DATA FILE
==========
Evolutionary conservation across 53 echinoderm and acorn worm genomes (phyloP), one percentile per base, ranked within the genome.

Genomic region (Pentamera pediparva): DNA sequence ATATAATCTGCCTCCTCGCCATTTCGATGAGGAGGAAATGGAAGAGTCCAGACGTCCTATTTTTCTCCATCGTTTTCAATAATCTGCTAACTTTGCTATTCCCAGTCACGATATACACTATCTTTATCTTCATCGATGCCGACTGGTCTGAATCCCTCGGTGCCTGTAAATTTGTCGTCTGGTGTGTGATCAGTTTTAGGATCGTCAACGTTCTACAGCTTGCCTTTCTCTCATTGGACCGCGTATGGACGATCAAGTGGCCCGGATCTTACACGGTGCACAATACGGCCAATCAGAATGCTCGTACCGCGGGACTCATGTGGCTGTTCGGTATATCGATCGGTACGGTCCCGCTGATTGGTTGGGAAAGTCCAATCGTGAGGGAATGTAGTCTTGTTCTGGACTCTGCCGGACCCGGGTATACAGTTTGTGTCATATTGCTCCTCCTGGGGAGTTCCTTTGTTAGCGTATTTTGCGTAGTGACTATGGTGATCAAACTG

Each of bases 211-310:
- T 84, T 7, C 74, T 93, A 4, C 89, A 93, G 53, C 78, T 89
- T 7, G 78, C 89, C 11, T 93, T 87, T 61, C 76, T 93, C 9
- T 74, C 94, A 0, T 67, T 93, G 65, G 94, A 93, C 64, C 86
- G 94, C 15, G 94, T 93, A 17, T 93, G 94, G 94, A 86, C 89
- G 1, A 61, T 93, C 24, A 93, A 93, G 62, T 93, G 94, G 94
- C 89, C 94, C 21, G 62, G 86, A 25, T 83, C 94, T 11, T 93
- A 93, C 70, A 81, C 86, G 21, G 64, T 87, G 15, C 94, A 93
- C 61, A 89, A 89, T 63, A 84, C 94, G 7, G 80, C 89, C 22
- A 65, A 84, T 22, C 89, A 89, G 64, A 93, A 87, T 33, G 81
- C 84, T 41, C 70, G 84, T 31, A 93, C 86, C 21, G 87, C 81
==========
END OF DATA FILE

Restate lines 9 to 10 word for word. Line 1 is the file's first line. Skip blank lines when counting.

- C 89, C 94, C 21, G 62, G 86, A 25, T 83, C 94, T 11, T 93
- A 93, C 70, A 81, C 86, G 21, G 64, T 87, G 15, C 94, A 93